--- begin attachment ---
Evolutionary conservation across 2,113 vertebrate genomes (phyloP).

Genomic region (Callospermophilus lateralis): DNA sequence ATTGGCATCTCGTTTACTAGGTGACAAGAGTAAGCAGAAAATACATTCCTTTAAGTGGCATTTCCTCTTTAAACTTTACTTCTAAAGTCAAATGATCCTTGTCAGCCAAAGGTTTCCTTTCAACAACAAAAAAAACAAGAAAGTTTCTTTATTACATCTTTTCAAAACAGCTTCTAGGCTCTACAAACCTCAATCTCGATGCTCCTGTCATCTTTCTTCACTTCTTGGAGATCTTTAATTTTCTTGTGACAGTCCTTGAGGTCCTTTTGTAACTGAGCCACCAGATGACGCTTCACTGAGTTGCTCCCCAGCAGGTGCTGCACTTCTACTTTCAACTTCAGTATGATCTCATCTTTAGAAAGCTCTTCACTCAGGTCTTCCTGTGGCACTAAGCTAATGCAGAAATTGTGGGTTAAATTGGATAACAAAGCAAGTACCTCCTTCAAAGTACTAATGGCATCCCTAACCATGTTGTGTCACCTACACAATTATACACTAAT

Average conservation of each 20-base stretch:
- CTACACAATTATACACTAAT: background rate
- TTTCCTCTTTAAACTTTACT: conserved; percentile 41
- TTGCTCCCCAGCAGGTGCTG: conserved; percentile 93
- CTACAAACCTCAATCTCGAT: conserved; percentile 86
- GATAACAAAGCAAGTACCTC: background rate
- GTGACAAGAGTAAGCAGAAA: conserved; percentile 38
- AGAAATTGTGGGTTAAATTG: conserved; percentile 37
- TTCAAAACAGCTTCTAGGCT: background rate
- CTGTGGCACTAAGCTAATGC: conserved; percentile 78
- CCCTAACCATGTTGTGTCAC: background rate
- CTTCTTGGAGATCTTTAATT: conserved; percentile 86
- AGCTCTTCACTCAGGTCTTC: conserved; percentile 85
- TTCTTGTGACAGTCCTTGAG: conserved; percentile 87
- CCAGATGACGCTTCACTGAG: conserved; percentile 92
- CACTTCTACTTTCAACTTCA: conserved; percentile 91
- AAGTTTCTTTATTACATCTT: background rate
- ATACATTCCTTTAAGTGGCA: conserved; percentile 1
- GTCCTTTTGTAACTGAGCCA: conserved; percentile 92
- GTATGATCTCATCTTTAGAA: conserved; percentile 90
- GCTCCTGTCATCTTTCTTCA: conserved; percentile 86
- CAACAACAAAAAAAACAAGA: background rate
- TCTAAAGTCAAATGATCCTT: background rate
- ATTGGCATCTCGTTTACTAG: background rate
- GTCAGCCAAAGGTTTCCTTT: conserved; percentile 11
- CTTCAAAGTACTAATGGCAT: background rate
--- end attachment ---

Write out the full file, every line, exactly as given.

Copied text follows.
Evolutionary conservation across 2,113 vertebrate genomes (phyloP).

Genomic region (Callospermophilus lateralis): DNA sequence ATTGGCATCTCGTTTACTAGGTGACAAGAGTAAGCAGAAAATACATTCCTTTAAGTGGCATTTCCTCTTTAAACTTTACTTCTAAAGTCAAATGATCCTTGTCAGCCAAAGGTTTCCTTTCAACAACAAAAAAAACAAGAAAGTTTCTTTATTACATCTTTTCAAAACAGCTTCTAGGCTCTACAAACCTCAATCTCGATGCTCCTGTCATCTTTCTTCACTTCTTGGAGATCTTTAATTTTCTTGTGACAGTCCTTGAGGTCCTTTTGTAACTGAGCCACCAGATGACGCTTCACTGAGTTGCTCCCCAGCAGGTGCTGCACTTCTACTTTCAACTTCAGTATGATCTCATCTTTAGAAAGCTCTTCACTCAGGTCTTCCTGTGGCACTAAGCTAATGCAGAAATTGTGGGTTAAATTGGATAACAAAGCAAGTACCTCCTTCAAAGTACTAATGGCATCCCTAACCATGTTGTGTCACCTACACAATTATACACTAAT

Average conservation of each 20-base stretch:
- CTACACAATTATACACTAAT: background rate
- TTTCCTCTTTAAACTTTACT: conserved; percentile 41
- TTGCTCCCCAGCAGGTGCTG: conserved; percentile 93
- CTACAAACCTCAATCTCGAT: conserved; percentile 86
- GATAACAAAGCAAGTACCTC: background rate
- GTGACAAGAGTAAGCAGAAA: conserved; percentile 38
- AGAAATTGTGGGTTAAATTG: conserved; percentile 37
- TTCAAAACAGCTTCTAGGCT: background rate
- CTGTGGCACTAAGCTAATGC: conserved; percentile 78
- CCCTAACCATGTTGTGTCAC: background rate
- CTTCTTGGAGATCTTTAATT: conserved; percentile 86
- AGCTCTTCACTCAGGTCTTC: conserved; percentile 85
- TTCTTGTGACAGTCCTTGAG: conserved; percentile 87
- CCAGATGACGCTTCACTGAG: conserved; percentile 92
- CACTTCTACTTTCAACTTCA: conserved; percentile 91
- AAGTTTCTTTATTACATCTT: background rate
- ATACATTCCTTTAAGTGGCA: conserved; percentile 1
- GTCCTTTTGTAACTGAGCCA: conserved; percentile 92
- GTATGATCTCATCTTTAGAA: conserved; percentile 90
- GCTCCTGTCATCTTTCTTCA: conserved; percentile 86
- CAACAACAAAAAAAACAAGA: background rate
- TCTAAAGTCAAATGATCCTT: background rate
- ATTGGCATCTCGTTTACTAG: background rate
- GTCAGCCAAAGGTTTCCTTT: conserved; percentile 11
- CTTCAAAGTACTAATGGCAT: background rate